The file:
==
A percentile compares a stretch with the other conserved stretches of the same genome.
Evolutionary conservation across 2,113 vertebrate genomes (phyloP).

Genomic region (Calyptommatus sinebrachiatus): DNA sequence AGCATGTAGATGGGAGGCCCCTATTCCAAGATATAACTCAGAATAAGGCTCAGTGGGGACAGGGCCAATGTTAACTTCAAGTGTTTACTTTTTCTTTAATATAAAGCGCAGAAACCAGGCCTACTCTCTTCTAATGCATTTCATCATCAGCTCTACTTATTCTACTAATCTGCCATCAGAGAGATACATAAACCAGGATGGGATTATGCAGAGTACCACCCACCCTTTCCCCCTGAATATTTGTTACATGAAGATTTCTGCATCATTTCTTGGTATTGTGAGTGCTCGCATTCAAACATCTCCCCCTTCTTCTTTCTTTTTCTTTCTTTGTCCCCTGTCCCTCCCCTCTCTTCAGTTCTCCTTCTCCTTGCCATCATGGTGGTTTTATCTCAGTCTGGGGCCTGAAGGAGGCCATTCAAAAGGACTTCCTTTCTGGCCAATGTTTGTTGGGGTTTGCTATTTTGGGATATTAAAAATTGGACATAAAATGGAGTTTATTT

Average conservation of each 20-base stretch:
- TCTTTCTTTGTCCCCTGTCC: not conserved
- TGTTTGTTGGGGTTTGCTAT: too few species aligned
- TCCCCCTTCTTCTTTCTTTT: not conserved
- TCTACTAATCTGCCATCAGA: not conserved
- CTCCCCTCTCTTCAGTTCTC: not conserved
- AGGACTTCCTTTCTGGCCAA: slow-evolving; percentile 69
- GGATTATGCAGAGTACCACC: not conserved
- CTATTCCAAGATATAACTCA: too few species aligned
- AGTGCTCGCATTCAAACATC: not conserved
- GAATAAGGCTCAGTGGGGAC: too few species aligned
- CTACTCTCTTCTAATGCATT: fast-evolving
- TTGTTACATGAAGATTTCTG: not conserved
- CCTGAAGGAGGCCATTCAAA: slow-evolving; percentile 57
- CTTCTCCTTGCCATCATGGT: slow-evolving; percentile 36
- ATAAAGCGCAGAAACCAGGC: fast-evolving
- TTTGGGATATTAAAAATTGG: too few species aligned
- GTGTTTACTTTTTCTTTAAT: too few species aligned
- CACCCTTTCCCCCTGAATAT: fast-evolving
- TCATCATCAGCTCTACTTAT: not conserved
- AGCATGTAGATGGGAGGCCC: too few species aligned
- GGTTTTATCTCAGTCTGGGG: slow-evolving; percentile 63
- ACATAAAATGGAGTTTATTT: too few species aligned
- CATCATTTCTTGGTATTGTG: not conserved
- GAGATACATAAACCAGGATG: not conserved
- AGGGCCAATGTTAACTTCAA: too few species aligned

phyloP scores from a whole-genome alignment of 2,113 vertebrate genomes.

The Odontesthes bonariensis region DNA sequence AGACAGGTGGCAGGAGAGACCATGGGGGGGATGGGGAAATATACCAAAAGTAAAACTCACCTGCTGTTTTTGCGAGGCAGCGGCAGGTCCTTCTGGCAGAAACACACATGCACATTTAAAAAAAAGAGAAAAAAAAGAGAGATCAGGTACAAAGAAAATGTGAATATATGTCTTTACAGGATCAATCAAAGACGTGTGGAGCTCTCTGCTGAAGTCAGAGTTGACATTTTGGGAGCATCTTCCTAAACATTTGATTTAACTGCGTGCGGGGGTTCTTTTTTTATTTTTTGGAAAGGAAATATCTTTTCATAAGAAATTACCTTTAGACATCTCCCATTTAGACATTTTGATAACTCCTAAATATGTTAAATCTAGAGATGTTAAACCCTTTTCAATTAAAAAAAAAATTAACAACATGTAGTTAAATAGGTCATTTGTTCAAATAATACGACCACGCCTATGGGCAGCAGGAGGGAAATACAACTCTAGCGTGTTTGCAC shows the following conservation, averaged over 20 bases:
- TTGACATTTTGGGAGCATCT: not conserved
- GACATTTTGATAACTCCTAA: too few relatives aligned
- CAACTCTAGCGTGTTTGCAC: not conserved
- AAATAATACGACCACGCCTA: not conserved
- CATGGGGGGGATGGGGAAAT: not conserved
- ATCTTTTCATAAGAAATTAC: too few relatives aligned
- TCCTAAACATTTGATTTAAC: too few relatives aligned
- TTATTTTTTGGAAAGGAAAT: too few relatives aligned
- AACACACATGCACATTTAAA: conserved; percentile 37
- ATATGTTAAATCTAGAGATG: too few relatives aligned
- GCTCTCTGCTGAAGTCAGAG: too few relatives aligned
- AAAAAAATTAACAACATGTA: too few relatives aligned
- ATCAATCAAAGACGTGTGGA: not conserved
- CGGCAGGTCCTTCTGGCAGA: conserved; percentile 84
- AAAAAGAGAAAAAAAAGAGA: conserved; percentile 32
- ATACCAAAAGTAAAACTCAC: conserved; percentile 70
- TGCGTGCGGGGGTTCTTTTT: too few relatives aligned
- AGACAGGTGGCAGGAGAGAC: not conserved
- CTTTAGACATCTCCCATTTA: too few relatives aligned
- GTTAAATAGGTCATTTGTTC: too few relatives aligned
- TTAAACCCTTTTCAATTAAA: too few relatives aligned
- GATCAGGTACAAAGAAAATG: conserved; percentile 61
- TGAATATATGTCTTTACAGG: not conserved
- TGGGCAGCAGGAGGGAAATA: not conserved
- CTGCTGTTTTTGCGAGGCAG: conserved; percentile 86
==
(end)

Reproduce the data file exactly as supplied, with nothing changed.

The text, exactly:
A percentile compares a stretch with the other conserved stretches of the same genome.
Evolutionary conservation across 2,113 vertebrate genomes (phyloP).

Genomic region (Calyptommatus sinebrachiatus): DNA sequence AGCATGTAGATGGGAGGCCCCTATTCCAAGATATAACTCAGAATAAGGCTCAGTGGGGACAGGGCCAATGTTAACTTCAAGTGTTTACTTTTTCTTTAATATAAAGCGCAGAAACCAGGCCTACTCTCTTCTAATGCATTTCATCATCAGCTCTACTTATTCTACTAATCTGCCATCAGAGAGATACATAAACCAGGATGGGATTATGCAGAGTACCACCCACCCTTTCCCCCTGAATATTTGTTACATGAAGATTTCTGCATCATTTCTTGGTATTGTGAGTGCTCGCATTCAAACATCTCCCCCTTCTTCTTTCTTTTTCTTTCTTTGTCCCCTGTCCCTCCCCTCTCTTCAGTTCTCCTTCTCCTTGCCATCATGGTGGTTTTATCTCAGTCTGGGGCCTGAAGGAGGCCATTCAAAAGGACTTCCTTTCTGGCCAATGTTTGTTGGGGTTTGCTATTTTGGGATATTAAAAATTGGACATAAAATGGAGTTTATTT

Average conservation of each 20-base stretch:
- TCTTTCTTTGTCCCCTGTCC: not conserved
- TGTTTGTTGGGGTTTGCTAT: too few species aligned
- TCCCCCTTCTTCTTTCTTTT: not conserved
- TCTACTAATCTGCCATCAGA: not conserved
- CTCCCCTCTCTTCAGTTCTC: not conserved
- AGGACTTCCTTTCTGGCCAA: slow-evolving; percentile 69
- GGATTATGCAGAGTACCACC: not conserved
- CTATTCCAAGATATAACTCA: too few species aligned
- AGTGCTCGCATTCAAACATC: not conserved
- GAATAAGGCTCAGTGGGGAC: too few species aligned
- CTACTCTCTTCTAATGCATT: fast-evolving
- TTGTTACATGAAGATTTCTG: not conserved
- CCTGAAGGAGGCCATTCAAA: slow-evolving; percentile 57
- CTTCTCCTTGCCATCATGGT: slow-evolving; percentile 36
- ATAAAGCGCAGAAACCAGGC: fast-evolving
- TTTGGGATATTAAAAATTGG: too few species aligned
- GTGTTTACTTTTTCTTTAAT: too few species aligned
- CACCCTTTCCCCCTGAATAT: fast-evolving
- TCATCATCAGCTCTACTTAT: not conserved
- AGCATGTAGATGGGAGGCCC: too few species aligned
- GGTTTTATCTCAGTCTGGGG: slow-evolving; percentile 63
- ACATAAAATGGAGTTTATTT: too few species aligned
- CATCATTTCTTGGTATTGTG: not conserved
- GAGATACATAAACCAGGATG: not conserved
- AGGGCCAATGTTAACTTCAA: too few species aligned

phyloP scores from a whole-genome alignment of 2,113 vertebrate genomes.

The Odontesthes bonariensis region DNA sequence AGACAGGTGGCAGGAGAGACCATGGGGGGGATGGGGAAATATACCAAAAGTAAAACTCACCTGCTGTTTTTGCGAGGCAGCGGCAGGTCCTTCTGGCAGAAACACACATGCACATTTAAAAAAAAGAGAAAAAAAAGAGAGATCAGGTACAAAGAAAATGTGAATATATGTCTTTACAGGATCAATCAAAGACGTGTGGAGCTCTCTGCTGAAGTCAGAGTTGACATTTTGGGAGCATCTTCCTAAACATTTGATTTAACTGCGTGCGGGGGTTCTTTTTTTATTTTTTGGAAAGGAAATATCTTTTCATAAGAAATTACCTTTAGACATCTCCCATTTAGACATTTTGATAACTCCTAAATATGTTAAATCTAGAGATGTTAAACCCTTTTCAATTAAAAAAAAAATTAACAACATGTAGTTAAATAGGTCATTTGTTCAAATAATACGACCACGCCTATGGGCAGCAGGAGGGAAATACAACTCTAGCGTGTTTGCAC shows the following conservation, averaged over 20 bases:
- TTGACATTTTGGGAGCATCT: not conserved
- GACATTTTGATAACTCCTAA: too few relatives aligned
- CAACTCTAGCGTGTTTGCAC: not conserved
- AAATAATACGACCACGCCTA: not conserved
- CATGGGGGGGATGGGGAAAT: not conserved
- ATCTTTTCATAAGAAATTAC: too few relatives aligned
- TCCTAAACATTTGATTTAAC: too few relatives aligned
- TTATTTTTTGGAAAGGAAAT: too few relatives aligned
- AACACACATGCACATTTAAA: conserved; percentile 37
- ATATGTTAAATCTAGAGATG: too few relatives aligned
- GCTCTCTGCTGAAGTCAGAG: too few relatives aligned
- AAAAAAATTAACAACATGTA: too few relatives aligned
- ATCAATCAAAGACGTGTGGA: not conserved
- CGGCAGGTCCTTCTGGCAGA: conserved; percentile 84
- AAAAAGAGAAAAAAAAGAGA: conserved; percentile 32
- ATACCAAAAGTAAAACTCAC: conserved; percentile 70
- TGCGTGCGGGGGTTCTTTTT: too few relatives aligned
- AGACAGGTGGCAGGAGAGAC: not conserved
- CTTTAGACATCTCCCATTTA: too few relatives aligned
- GTTAAATAGGTCATTTGTTC: too few relatives aligned
- TTAAACCCTTTTCAATTAAA: too few relatives aligned
- GATCAGGTACAAAGAAAATG: conserved; percentile 61
- TGAATATATGTCTTTACAGG: not conserved
- TGGGCAGCAGGAGGGAAATA: not conserved
- CTGCTGTTTTTGCGAGGCAG: conserved; percentile 86